"...On Monday West, who is 33, will release his fifth album, "My Beautiful Dark Twisted Fantasy" (Roc-A-Fella/Def Jam), and it's terrific -- of course it's terrific -- a startlingly maximalist take on East Coast rap traditionalism. And yet that doesn't matter nearly as much as it should, at least partly because of West's insistence on his own greatness. By not allowing for responses to his work other than awe, the value of the work itself is diminished; it becomes an object of admiration, not of study. Instead the focus is on the whole of West's persona and character, which is more fractured and subject to a far wider range of responses. The result is that West becomes a polarizing public figure who happens to be the most artful pop musician of the day, not the other way around."Runaway" video below...
Nevertheless, West seems virtually incapable of making a bad record. He's committed to pop, and he's savvy and talented enough to make it great, every time. What's more, for him to make something other than a universally accepted smash would be a thing that his ego couldn't bear. Every Kanye West album, until the cancer of the world around him begins to encroach on the parts of his cerebral cortex that control his musical ear, will be excellent and huge. He'll never have an idiosyncratic period.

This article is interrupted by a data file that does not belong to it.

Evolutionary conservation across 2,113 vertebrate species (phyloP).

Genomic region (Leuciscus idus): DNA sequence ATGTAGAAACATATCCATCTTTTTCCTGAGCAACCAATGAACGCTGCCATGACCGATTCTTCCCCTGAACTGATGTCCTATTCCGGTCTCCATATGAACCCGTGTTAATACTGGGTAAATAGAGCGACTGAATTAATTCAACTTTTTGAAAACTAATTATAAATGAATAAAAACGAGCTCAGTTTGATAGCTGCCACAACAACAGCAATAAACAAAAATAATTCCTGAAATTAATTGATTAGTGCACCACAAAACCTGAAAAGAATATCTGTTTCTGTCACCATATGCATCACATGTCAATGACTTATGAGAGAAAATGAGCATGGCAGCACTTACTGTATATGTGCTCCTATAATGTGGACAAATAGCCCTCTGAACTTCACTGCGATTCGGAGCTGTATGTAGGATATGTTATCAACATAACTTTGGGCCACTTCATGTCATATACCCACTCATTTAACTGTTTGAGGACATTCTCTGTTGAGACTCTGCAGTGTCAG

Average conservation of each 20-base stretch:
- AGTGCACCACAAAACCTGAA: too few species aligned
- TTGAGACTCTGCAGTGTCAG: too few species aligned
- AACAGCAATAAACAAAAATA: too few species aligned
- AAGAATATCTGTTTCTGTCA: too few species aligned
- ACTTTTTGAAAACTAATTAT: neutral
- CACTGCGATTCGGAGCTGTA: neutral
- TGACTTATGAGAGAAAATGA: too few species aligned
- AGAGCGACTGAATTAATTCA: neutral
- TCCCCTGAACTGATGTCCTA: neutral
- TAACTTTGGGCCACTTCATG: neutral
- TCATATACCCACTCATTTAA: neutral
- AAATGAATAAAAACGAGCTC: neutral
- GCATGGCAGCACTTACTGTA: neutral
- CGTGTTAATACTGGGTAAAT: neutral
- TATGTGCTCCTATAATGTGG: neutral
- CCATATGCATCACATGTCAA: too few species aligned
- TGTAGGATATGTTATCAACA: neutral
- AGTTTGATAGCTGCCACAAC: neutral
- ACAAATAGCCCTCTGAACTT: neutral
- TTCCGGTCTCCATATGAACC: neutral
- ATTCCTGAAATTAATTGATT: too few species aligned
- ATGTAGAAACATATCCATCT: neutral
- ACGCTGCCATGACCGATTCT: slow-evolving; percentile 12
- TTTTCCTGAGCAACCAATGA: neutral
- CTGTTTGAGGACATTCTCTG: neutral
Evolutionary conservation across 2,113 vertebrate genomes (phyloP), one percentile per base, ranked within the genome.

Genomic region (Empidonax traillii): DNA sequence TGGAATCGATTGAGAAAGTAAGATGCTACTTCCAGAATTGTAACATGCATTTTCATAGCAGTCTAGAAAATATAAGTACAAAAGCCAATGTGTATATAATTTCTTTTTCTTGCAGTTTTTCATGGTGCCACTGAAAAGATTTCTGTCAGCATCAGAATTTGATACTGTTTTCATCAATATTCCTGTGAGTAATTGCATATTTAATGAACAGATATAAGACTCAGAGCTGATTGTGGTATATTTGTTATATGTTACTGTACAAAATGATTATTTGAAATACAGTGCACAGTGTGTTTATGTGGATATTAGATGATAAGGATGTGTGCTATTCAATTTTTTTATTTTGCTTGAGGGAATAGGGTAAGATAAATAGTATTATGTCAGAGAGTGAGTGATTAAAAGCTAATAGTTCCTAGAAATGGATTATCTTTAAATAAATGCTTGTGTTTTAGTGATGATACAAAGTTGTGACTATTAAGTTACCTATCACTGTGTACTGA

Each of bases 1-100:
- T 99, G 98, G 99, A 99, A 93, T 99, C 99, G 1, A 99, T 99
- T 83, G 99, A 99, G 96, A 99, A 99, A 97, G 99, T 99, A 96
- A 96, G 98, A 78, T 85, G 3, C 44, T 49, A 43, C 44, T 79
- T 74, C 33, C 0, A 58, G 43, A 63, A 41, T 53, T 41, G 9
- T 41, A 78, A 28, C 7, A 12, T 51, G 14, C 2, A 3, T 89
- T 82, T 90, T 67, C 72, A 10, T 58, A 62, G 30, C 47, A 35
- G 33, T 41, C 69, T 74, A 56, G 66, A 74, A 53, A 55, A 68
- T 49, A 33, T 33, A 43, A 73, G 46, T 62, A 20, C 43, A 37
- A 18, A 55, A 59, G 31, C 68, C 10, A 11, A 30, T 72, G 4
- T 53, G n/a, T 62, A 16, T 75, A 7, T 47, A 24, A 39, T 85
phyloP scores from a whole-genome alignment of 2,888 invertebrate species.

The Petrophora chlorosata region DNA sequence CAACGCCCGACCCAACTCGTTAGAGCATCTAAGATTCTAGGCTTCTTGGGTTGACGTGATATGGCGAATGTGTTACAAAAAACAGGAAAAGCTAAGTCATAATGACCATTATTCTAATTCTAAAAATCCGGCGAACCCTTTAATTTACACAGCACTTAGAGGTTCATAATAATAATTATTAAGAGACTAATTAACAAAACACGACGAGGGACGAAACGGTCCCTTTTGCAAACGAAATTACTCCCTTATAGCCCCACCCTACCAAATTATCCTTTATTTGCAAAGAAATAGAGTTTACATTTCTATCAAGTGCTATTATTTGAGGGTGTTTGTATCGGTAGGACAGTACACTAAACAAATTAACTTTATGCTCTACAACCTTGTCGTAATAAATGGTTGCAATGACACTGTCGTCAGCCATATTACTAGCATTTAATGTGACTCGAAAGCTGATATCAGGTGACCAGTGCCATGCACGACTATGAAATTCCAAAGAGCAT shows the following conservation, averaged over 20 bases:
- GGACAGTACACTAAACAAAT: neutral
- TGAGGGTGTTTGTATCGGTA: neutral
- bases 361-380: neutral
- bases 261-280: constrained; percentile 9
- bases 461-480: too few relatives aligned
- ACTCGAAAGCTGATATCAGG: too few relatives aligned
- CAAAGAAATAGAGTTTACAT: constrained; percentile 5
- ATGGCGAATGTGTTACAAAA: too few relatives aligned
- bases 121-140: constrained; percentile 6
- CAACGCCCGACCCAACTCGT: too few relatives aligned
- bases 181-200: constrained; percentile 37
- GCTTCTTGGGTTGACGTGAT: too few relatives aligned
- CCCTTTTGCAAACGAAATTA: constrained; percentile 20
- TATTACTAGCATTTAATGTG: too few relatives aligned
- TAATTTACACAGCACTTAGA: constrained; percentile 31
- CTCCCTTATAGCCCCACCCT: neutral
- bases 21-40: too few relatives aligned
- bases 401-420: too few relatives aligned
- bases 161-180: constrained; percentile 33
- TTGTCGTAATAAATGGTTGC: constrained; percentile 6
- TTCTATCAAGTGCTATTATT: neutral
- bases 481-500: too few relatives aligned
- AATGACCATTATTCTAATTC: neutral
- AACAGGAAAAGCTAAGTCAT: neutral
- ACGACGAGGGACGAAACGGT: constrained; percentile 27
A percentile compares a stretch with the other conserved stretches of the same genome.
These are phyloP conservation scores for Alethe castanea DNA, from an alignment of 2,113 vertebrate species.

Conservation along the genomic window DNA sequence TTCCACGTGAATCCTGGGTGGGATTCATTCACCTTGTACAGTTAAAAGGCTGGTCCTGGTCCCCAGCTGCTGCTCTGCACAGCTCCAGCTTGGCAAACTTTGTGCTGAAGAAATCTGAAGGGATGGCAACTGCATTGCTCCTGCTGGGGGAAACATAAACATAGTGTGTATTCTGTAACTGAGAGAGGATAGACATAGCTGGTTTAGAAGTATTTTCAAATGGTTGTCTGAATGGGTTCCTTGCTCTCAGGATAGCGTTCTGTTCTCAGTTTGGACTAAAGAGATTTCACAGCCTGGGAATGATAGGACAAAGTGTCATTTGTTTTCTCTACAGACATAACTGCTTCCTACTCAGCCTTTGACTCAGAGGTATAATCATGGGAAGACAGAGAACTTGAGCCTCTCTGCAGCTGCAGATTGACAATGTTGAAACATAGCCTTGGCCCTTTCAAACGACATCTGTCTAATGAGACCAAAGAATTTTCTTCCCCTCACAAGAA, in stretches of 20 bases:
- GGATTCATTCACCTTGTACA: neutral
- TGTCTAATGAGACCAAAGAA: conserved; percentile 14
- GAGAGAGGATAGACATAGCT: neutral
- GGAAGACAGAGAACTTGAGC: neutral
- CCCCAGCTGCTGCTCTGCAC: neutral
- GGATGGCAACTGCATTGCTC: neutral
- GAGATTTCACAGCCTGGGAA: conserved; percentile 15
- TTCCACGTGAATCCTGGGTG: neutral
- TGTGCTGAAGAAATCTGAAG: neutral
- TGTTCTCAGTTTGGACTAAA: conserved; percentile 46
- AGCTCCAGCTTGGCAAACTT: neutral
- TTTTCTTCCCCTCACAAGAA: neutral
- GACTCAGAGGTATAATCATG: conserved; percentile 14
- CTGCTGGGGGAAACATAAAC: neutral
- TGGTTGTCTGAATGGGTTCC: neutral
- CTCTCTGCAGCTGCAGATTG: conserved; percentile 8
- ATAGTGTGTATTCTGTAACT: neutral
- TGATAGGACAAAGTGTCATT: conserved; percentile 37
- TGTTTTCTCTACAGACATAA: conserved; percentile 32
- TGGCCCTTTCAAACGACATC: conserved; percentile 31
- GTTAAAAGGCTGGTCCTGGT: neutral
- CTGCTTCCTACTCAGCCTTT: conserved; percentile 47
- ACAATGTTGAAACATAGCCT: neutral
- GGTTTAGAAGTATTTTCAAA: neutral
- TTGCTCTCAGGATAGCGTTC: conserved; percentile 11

Even at his most extreme, West isn't an experimenter. His music is ornate, ostentatious, curious and vivacious. But risky? No. All of his fiddling is within recognized formulas. A producer as well as a rapper, West controls all of the major elements of his songs, unlike other artists who have to rely on their taste (or their record label's taste) in outside producers or songwriters.
To work on this album he retreated to Hawaii, as he did during the making of his previous album. And West's gravitational pull is such that he can import talent. Rick Ross, Kid Cudi, Pusha T, Nicki Minaj -- they all made the trip to make music that will appear on the album. The spooky indie folky Justin Vernon from Bon Iver spoke of smoking marijuana with Rick Ross on one of his three sojourns to Hawaii to work with West, about as surreal a tableau as has been created in the making of any pop album this year." [JON CARAMANICA, Sunday New York Times]